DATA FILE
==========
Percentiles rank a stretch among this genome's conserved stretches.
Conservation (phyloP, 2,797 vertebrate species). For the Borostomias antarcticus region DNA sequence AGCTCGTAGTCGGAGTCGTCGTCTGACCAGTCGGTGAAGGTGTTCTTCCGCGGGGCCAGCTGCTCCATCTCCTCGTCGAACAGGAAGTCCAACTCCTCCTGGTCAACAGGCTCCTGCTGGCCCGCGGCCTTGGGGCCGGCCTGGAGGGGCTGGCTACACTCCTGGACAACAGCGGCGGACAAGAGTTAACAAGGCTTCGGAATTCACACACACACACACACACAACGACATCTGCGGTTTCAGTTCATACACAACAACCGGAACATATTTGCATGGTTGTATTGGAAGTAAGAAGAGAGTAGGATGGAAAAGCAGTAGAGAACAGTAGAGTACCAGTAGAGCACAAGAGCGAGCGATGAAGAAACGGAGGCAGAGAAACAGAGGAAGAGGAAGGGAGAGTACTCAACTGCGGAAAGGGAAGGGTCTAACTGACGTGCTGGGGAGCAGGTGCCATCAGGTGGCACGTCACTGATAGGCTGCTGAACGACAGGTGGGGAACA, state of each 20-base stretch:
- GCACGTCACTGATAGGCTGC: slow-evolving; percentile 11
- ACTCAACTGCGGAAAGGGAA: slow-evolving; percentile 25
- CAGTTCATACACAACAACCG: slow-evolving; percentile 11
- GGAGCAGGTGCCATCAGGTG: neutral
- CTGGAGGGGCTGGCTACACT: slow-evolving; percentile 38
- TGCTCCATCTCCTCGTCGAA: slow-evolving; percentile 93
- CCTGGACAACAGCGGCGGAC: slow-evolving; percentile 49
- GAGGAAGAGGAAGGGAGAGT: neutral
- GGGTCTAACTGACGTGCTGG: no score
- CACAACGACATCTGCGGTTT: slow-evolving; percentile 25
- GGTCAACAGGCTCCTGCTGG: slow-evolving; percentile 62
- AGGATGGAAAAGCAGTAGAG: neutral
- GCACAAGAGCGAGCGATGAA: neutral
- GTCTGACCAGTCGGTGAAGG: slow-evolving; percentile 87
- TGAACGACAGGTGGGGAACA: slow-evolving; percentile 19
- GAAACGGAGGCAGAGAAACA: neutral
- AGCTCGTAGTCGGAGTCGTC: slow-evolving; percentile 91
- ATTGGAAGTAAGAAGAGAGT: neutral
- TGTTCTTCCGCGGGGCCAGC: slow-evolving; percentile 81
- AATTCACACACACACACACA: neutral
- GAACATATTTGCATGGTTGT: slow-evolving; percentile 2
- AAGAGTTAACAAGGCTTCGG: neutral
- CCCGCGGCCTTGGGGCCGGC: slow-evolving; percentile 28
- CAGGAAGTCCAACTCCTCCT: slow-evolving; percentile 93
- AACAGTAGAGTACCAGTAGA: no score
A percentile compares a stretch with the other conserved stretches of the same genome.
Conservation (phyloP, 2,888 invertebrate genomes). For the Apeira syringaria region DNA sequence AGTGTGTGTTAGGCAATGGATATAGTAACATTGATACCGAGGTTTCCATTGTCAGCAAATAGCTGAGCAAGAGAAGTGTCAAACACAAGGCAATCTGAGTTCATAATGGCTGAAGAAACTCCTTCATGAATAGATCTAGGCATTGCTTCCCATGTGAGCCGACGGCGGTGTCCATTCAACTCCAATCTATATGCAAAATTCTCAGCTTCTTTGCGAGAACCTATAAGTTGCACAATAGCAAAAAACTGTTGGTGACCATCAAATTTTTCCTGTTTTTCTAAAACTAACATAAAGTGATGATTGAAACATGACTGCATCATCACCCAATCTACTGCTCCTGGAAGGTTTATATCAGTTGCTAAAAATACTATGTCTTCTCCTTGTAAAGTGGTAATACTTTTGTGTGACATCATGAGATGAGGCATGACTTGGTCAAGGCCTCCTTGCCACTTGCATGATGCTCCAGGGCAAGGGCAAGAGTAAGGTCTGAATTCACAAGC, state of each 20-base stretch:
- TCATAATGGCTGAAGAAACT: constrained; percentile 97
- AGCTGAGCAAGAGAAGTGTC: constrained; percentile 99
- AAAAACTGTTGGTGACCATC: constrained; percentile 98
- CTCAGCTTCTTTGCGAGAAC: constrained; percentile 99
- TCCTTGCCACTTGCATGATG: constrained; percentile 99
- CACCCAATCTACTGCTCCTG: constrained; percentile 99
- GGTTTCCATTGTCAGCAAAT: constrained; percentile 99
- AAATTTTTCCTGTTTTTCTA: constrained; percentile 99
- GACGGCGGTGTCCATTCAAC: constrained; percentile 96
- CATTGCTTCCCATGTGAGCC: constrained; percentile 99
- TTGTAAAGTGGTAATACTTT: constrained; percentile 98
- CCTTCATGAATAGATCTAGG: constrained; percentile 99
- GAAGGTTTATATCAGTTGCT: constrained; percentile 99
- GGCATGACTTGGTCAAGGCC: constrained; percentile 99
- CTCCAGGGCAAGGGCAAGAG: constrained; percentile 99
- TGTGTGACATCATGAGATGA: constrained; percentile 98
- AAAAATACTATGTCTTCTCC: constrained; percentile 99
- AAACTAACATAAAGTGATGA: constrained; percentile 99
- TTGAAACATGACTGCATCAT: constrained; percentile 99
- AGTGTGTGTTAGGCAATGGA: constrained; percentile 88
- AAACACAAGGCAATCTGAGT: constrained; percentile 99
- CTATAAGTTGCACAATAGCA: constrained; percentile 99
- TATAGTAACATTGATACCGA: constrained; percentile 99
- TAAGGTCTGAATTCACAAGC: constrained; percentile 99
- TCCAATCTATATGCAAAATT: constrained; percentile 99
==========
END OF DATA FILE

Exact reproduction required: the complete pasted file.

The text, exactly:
Percentiles rank a stretch among this genome's conserved stretches.
Conservation (phyloP, 2,797 vertebrate species). For the Borostomias antarcticus region DNA sequence AGCTCGTAGTCGGAGTCGTCGTCTGACCAGTCGGTGAAGGTGTTCTTCCGCGGGGCCAGCTGCTCCATCTCCTCGTCGAACAGGAAGTCCAACTCCTCCTGGTCAACAGGCTCCTGCTGGCCCGCGGCCTTGGGGCCGGCCTGGAGGGGCTGGCTACACTCCTGGACAACAGCGGCGGACAAGAGTTAACAAGGCTTCGGAATTCACACACACACACACACACAACGACATCTGCGGTTTCAGTTCATACACAACAACCGGAACATATTTGCATGGTTGTATTGGAAGTAAGAAGAGAGTAGGATGGAAAAGCAGTAGAGAACAGTAGAGTACCAGTAGAGCACAAGAGCGAGCGATGAAGAAACGGAGGCAGAGAAACAGAGGAAGAGGAAGGGAGAGTACTCAACTGCGGAAAGGGAAGGGTCTAACTGACGTGCTGGGGAGCAGGTGCCATCAGGTGGCACGTCACTGATAGGCTGCTGAACGACAGGTGGGGAACA, state of each 20-base stretch:
- GCACGTCACTGATAGGCTGC: slow-evolving; percentile 11
- ACTCAACTGCGGAAAGGGAA: slow-evolving; percentile 25
- CAGTTCATACACAACAACCG: slow-evolving; percentile 11
- GGAGCAGGTGCCATCAGGTG: neutral
- CTGGAGGGGCTGGCTACACT: slow-evolving; percentile 38
- TGCTCCATCTCCTCGTCGAA: slow-evolving; percentile 93
- CCTGGACAACAGCGGCGGAC: slow-evolving; percentile 49
- GAGGAAGAGGAAGGGAGAGT: neutral
- GGGTCTAACTGACGTGCTGG: no score
- CACAACGACATCTGCGGTTT: slow-evolving; percentile 25
- GGTCAACAGGCTCCTGCTGG: slow-evolving; percentile 62
- AGGATGGAAAAGCAGTAGAG: neutral
- GCACAAGAGCGAGCGATGAA: neutral
- GTCTGACCAGTCGGTGAAGG: slow-evolving; percentile 87
- TGAACGACAGGTGGGGAACA: slow-evolving; percentile 19
- GAAACGGAGGCAGAGAAACA: neutral
- AGCTCGTAGTCGGAGTCGTC: slow-evolving; percentile 91
- ATTGGAAGTAAGAAGAGAGT: neutral
- TGTTCTTCCGCGGGGCCAGC: slow-evolving; percentile 81
- AATTCACACACACACACACA: neutral
- GAACATATTTGCATGGTTGT: slow-evolving; percentile 2
- AAGAGTTAACAAGGCTTCGG: neutral
- CCCGCGGCCTTGGGGCCGGC: slow-evolving; percentile 28
- CAGGAAGTCCAACTCCTCCT: slow-evolving; percentile 93
- AACAGTAGAGTACCAGTAGA: no score
A percentile compares a stretch with the other conserved stretches of the same genome.
Conservation (phyloP, 2,888 invertebrate genomes). For the Apeira syringaria region DNA sequence AGTGTGTGTTAGGCAATGGATATAGTAACATTGATACCGAGGTTTCCATTGTCAGCAAATAGCTGAGCAAGAGAAGTGTCAAACACAAGGCAATCTGAGTTCATAATGGCTGAAGAAACTCCTTCATGAATAGATCTAGGCATTGCTTCCCATGTGAGCCGACGGCGGTGTCCATTCAACTCCAATCTATATGCAAAATTCTCAGCTTCTTTGCGAGAACCTATAAGTTGCACAATAGCAAAAAACTGTTGGTGACCATCAAATTTTTCCTGTTTTTCTAAAACTAACATAAAGTGATGATTGAAACATGACTGCATCATCACCCAATCTACTGCTCCTGGAAGGTTTATATCAGTTGCTAAAAATACTATGTCTTCTCCTTGTAAAGTGGTAATACTTTTGTGTGACATCATGAGATGAGGCATGACTTGGTCAAGGCCTCCTTGCCACTTGCATGATGCTCCAGGGCAAGGGCAAGAGTAAGGTCTGAATTCACAAGC, state of each 20-base stretch:
- TCATAATGGCTGAAGAAACT: constrained; percentile 97
- AGCTGAGCAAGAGAAGTGTC: constrained; percentile 99
- AAAAACTGTTGGTGACCATC: constrained; percentile 98
- CTCAGCTTCTTTGCGAGAAC: constrained; percentile 99
- TCCTTGCCACTTGCATGATG: constrained; percentile 99
- CACCCAATCTACTGCTCCTG: constrained; percentile 99
- GGTTTCCATTGTCAGCAAAT: constrained; percentile 99
- AAATTTTTCCTGTTTTTCTA: constrained; percentile 99
- GACGGCGGTGTCCATTCAAC: constrained; percentile 96
- CATTGCTTCCCATGTGAGCC: constrained; percentile 99
- TTGTAAAGTGGTAATACTTT: constrained; percentile 98
- CCTTCATGAATAGATCTAGG: constrained; percentile 99
- GAAGGTTTATATCAGTTGCT: constrained; percentile 99
- GGCATGACTTGGTCAAGGCC: constrained; percentile 99
- CTCCAGGGCAAGGGCAAGAG: constrained; percentile 99
- TGTGTGACATCATGAGATGA: constrained; percentile 98
- AAAAATACTATGTCTTCTCC: constrained; percentile 99
- AAACTAACATAAAGTGATGA: constrained; percentile 99
- TTGAAACATGACTGCATCAT: constrained; percentile 99
- AGTGTGTGTTAGGCAATGGA: constrained; percentile 88
- AAACACAAGGCAATCTGAGT: constrained; percentile 99
- CTATAAGTTGCACAATAGCA: constrained; percentile 99
- TATAGTAACATTGATACCGA: constrained; percentile 99
- TAAGGTCTGAATTCACAAGC: constrained; percentile 99
- TCCAATCTATATGCAAAATT: constrained; percentile 99